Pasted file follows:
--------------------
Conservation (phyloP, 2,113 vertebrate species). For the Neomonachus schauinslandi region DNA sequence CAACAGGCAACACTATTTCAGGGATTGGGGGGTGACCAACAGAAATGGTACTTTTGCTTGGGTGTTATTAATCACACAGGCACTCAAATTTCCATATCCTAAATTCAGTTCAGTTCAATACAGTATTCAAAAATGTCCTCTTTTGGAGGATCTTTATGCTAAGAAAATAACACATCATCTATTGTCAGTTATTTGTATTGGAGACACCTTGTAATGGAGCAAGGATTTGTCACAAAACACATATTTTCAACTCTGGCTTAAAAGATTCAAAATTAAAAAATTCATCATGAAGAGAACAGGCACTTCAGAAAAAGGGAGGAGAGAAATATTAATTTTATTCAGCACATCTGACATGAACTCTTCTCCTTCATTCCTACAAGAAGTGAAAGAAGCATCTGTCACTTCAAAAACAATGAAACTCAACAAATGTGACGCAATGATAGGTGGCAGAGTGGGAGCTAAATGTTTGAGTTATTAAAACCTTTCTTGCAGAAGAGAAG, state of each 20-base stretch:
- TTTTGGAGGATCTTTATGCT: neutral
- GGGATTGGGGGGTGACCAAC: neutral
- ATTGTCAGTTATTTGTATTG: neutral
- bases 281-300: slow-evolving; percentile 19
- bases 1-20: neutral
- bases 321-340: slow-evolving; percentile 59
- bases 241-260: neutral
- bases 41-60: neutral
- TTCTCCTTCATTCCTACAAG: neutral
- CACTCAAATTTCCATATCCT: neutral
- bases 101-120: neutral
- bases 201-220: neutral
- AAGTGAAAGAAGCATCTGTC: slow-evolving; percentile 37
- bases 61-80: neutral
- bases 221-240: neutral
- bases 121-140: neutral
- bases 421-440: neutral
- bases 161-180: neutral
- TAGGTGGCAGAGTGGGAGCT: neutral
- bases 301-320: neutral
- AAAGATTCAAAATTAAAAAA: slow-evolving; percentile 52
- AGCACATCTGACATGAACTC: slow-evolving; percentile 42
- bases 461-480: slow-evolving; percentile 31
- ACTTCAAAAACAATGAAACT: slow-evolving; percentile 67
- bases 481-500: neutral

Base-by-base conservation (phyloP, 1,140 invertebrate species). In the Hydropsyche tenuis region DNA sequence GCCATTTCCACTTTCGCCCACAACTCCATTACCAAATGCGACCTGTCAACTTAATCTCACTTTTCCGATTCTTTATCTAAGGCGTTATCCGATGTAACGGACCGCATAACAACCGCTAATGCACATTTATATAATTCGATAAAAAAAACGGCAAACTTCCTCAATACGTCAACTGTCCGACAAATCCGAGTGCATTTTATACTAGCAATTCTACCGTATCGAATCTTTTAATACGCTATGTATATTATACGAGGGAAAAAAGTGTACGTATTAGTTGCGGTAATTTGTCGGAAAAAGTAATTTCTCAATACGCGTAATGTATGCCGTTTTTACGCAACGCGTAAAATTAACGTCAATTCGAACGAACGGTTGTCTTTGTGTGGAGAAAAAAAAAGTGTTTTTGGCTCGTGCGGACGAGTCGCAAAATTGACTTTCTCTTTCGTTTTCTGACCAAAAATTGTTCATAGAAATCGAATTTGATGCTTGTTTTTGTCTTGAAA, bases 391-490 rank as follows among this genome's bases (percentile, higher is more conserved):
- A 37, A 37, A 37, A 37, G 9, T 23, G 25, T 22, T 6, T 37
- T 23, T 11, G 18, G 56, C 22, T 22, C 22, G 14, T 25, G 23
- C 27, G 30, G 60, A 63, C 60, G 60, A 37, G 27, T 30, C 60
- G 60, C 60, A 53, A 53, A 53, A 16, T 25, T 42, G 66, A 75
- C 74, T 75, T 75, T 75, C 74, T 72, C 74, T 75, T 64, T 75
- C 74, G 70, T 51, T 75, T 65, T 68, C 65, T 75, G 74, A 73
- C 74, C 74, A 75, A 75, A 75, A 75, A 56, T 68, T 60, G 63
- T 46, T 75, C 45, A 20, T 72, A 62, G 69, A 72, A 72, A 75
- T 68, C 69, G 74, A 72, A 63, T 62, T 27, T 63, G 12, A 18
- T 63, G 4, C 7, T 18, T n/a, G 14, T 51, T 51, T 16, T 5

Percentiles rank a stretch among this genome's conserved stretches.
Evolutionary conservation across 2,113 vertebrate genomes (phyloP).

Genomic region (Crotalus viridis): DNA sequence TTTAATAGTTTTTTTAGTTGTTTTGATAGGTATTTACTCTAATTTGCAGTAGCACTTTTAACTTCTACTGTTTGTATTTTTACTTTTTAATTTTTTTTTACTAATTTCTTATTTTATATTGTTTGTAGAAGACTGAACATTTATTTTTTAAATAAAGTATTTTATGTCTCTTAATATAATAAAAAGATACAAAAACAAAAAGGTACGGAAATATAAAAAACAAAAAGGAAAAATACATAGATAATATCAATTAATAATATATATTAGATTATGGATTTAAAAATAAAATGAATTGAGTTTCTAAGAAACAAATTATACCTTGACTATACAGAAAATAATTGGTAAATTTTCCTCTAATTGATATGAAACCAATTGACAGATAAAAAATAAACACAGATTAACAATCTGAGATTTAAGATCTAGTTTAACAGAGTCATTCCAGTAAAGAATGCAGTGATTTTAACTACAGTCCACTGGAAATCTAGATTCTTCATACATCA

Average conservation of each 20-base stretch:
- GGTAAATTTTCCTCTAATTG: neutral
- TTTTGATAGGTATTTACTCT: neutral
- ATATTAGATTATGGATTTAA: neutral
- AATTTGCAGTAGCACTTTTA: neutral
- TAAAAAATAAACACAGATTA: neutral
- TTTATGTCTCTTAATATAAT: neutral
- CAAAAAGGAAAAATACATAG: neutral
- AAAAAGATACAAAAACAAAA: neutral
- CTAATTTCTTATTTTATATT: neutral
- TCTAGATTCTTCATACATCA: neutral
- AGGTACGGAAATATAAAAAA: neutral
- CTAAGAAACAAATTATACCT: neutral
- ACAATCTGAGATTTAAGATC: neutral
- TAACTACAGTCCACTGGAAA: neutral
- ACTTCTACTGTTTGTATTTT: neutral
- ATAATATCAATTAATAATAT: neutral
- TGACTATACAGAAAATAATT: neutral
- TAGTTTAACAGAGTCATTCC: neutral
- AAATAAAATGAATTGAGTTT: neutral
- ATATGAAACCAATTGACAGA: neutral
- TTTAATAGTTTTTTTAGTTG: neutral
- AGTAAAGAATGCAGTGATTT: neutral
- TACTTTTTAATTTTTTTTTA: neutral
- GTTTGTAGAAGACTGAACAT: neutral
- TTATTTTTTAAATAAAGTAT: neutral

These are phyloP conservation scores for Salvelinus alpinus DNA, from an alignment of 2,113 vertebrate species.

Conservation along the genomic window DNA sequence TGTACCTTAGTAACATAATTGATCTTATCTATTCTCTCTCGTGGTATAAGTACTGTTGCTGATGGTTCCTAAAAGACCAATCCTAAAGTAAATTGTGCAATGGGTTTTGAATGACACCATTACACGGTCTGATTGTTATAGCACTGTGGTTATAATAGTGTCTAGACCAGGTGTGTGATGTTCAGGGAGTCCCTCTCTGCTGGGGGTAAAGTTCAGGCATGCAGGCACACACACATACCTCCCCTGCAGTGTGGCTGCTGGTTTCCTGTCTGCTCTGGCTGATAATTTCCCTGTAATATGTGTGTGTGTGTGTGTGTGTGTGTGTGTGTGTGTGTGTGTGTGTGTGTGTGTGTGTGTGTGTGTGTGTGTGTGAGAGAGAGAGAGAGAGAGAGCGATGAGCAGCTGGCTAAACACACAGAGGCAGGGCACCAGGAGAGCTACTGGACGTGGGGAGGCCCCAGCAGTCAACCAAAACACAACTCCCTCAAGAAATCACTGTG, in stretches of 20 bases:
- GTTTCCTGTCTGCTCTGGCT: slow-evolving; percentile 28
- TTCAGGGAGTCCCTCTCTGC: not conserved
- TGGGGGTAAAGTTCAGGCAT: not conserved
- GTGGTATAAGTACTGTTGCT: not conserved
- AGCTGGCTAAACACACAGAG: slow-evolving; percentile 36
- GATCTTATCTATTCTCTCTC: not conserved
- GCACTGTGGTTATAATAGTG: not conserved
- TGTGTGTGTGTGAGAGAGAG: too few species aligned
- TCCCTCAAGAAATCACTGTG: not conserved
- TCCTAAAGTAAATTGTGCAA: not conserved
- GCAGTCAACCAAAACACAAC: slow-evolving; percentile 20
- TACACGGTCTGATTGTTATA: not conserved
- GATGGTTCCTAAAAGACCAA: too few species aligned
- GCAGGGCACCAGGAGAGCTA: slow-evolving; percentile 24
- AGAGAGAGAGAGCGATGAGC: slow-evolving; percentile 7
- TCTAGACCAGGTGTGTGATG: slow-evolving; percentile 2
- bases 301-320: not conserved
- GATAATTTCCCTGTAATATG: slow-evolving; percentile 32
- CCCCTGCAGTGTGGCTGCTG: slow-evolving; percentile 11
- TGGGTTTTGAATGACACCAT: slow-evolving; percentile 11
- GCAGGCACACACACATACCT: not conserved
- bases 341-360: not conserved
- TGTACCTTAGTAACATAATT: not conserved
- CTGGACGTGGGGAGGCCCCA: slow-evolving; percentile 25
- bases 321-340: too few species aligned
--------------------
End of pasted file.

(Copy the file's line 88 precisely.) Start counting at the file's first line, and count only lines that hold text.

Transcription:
- TGGGTTTTGAATGACACCAT: slow-evolving; percentile 11